Philip Yancey is one of the best-selling evangelical Christian authors in recent history, selling over 15 million books worldwide that have been translated into 35 languages. Part of the beauty of his story is that God was able to make him an influential voice in the Christian community despite the fact that he actually abandoned his faith as a young adult. Philip says it was largely a reaction to his early, toxic church experience in which he says God was presented as “a scowling Supercop, searching for anyone who might be having a good time—in order to squash them.”
Philip cautiously returned to his faith, and by age 27, had written his first book, Where is God When It Hurts? He then continued asking the hard questions that had gone unanswered in his early church experience, writing subsequent titles that included The Jesus I Never Knew and What’s So Amazing About Grace? As Philip explains, “I’m a pilgrim, recovering from a bad church upbringing, searching for a faith that makes its followers larger and not smaller…. My books are a process of exploration and investigation of things I wonder about and worry about.”
Philip’s latest book, Vanishing Grace, explores how he believes the church is failing to communicate the love of Christ to an increasingly irreligious world, and he proposes ways the church can influence culture by drawing people to Christ. In our interview, we asked him some questions to flesh that out a little bit and also explored the topics of singleness, social media, and whether he reads his own books.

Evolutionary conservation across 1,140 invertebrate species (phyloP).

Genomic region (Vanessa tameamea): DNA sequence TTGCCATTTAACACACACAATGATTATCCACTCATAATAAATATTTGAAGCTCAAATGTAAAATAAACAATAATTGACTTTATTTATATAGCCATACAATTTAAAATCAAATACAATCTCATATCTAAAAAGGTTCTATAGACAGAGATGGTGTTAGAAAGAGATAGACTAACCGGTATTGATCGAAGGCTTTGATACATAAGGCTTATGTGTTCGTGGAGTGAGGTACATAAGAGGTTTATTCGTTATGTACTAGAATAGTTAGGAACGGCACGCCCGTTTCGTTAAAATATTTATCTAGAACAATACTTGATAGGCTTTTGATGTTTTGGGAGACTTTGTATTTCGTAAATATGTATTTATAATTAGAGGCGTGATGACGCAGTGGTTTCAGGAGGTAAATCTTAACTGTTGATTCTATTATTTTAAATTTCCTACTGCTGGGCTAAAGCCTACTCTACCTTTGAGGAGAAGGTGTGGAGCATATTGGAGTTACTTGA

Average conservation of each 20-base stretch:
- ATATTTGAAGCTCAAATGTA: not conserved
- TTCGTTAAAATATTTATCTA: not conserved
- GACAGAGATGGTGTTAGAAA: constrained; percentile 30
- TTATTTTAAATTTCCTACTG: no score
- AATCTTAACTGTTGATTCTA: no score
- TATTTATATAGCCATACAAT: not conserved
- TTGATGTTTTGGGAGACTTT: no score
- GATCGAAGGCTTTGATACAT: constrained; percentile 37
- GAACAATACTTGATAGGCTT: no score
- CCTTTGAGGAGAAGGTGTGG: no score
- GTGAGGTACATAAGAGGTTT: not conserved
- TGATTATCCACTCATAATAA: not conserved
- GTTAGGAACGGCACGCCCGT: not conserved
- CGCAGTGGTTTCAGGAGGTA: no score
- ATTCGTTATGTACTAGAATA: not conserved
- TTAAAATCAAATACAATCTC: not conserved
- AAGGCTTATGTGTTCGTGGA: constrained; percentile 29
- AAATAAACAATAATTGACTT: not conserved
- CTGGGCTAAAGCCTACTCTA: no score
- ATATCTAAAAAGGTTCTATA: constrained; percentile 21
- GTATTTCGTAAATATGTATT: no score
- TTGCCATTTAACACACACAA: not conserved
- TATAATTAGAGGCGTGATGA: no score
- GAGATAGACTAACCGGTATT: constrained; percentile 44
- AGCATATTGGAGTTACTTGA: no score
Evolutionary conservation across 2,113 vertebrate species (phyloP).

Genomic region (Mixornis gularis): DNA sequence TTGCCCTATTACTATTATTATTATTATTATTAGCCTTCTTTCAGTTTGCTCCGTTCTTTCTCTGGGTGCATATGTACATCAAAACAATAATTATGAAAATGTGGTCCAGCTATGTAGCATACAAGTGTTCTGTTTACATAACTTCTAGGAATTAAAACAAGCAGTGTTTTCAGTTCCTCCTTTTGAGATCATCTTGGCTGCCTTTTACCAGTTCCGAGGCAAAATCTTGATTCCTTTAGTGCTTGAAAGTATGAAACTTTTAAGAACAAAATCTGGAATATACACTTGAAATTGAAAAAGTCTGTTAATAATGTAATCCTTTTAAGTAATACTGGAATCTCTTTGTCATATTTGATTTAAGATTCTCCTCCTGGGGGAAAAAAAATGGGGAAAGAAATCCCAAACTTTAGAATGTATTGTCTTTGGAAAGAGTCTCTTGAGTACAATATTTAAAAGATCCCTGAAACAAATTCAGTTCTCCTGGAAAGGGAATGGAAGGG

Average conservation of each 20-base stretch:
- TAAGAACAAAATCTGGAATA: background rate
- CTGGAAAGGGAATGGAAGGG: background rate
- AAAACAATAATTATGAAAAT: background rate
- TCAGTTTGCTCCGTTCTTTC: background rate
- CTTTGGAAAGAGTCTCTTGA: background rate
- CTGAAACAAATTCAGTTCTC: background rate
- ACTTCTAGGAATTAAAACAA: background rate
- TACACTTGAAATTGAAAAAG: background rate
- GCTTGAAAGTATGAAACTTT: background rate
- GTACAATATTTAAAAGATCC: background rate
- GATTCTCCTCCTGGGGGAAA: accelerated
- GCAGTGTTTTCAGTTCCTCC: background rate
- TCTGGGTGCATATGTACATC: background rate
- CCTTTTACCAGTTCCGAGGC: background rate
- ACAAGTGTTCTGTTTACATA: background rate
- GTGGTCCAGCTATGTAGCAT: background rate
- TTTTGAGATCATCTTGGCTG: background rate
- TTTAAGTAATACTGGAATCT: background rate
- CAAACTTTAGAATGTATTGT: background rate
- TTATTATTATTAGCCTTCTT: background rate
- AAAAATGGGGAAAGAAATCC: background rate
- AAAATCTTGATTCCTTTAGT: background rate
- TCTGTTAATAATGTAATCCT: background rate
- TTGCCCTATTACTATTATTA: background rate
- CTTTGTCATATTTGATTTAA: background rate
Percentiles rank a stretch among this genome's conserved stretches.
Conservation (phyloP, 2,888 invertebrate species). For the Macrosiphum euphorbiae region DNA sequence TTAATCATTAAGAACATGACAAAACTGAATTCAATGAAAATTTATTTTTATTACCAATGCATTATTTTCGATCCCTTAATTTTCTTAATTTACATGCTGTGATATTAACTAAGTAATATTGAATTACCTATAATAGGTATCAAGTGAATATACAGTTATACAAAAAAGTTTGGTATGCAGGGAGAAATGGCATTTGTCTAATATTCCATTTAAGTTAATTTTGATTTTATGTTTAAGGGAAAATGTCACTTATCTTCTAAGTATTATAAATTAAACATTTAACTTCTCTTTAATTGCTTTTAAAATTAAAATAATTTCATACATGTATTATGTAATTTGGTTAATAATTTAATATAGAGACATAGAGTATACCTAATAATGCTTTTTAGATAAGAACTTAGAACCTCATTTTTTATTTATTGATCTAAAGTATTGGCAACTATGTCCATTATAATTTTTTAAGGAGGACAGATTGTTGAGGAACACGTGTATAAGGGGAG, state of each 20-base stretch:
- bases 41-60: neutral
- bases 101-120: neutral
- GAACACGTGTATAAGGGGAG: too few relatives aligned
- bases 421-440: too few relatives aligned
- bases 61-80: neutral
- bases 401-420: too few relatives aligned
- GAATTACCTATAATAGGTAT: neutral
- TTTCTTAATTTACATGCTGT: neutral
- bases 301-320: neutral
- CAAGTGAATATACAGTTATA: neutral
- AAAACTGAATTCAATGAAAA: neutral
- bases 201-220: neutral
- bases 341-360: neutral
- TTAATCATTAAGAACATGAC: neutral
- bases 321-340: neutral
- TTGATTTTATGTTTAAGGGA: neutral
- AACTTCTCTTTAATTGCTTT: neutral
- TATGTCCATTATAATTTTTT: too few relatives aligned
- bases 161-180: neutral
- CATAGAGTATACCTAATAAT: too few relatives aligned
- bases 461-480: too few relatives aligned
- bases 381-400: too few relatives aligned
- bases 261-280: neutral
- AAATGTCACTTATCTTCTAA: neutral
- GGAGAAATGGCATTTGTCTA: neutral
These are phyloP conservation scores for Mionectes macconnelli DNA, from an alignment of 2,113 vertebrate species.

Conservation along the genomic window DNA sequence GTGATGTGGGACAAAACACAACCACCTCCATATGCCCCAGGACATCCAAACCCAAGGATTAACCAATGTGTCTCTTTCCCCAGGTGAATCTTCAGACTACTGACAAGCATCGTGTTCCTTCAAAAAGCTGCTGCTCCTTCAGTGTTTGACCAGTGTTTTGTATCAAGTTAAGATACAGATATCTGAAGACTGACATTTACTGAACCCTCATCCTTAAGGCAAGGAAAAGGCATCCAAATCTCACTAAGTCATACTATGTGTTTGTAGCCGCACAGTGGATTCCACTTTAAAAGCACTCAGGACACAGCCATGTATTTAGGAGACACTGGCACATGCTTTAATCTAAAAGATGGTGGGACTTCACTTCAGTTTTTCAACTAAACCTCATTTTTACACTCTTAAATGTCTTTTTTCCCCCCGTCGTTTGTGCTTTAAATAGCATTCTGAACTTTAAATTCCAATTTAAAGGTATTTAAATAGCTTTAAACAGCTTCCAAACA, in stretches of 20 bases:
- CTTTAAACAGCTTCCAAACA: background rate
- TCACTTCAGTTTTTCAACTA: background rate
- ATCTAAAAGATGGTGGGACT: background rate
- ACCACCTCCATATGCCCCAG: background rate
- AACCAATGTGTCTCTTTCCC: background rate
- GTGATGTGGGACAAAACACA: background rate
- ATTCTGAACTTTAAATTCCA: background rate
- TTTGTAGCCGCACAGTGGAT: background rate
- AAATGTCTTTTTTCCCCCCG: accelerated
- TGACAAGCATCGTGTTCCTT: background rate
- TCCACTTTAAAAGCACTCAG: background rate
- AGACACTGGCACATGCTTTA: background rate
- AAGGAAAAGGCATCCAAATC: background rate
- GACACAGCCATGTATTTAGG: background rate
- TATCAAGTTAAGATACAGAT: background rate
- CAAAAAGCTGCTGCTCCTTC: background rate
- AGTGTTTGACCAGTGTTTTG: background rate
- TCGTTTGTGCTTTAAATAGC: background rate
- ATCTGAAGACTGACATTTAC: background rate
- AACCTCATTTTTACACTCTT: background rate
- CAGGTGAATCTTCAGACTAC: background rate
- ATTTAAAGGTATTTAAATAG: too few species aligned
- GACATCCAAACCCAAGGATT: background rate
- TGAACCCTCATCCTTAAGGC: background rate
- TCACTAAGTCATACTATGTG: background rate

1. Let’s pretend you’re talking to an agnostic, gay college professor who says, “You can say all you want about being a compassionate evangelical, but you think it’s a sin for me to engage in homosexual behavior. How do you ever expect me to want to be a part of a church that rejects one of the core elements of my identity?”
I doubt I would try to answer if I didn’t know the person well. Instead, I would work on accepting and loving that person. Starbucks might be a better meeting place than church. If the question is serious, though, coming from someone I had a relationship with, I’d say something like the following:
“Christianity is a revealed faith. We believe that the same God who created humans has revealed important principles about how to live. When we break those principles, we are the ones who suffer. One of the core elements of my identity is lust. Another is greed or self-indulgence. Another is pride. I’ve had to come to terms with each one of these and realize that if I follow those instincts I’ll not only displease God. I’ll also damage myself.
“All of us who follow Jesus have to discern what changes are needed in our lives. I can’t walk in your moccasins. I hope you realize, though, that Christians who judge you as a worse ‘sinner’ than they are have simply missed the message of the Gospel. We’re all broken, in need of transformation.”
2. In Vanishing Grace, you say that “the creative arts may be the most compelling path to faith” for skeptics. It seems like believers can’t make movies about the “path to faith” without either (a) having a plot that revolves around an unnatural, awkward altar call or (b) making things so opaque that any theology in the film is on par with something you’d find at an Alcoholics Anonymous meeting. Where’s the balance?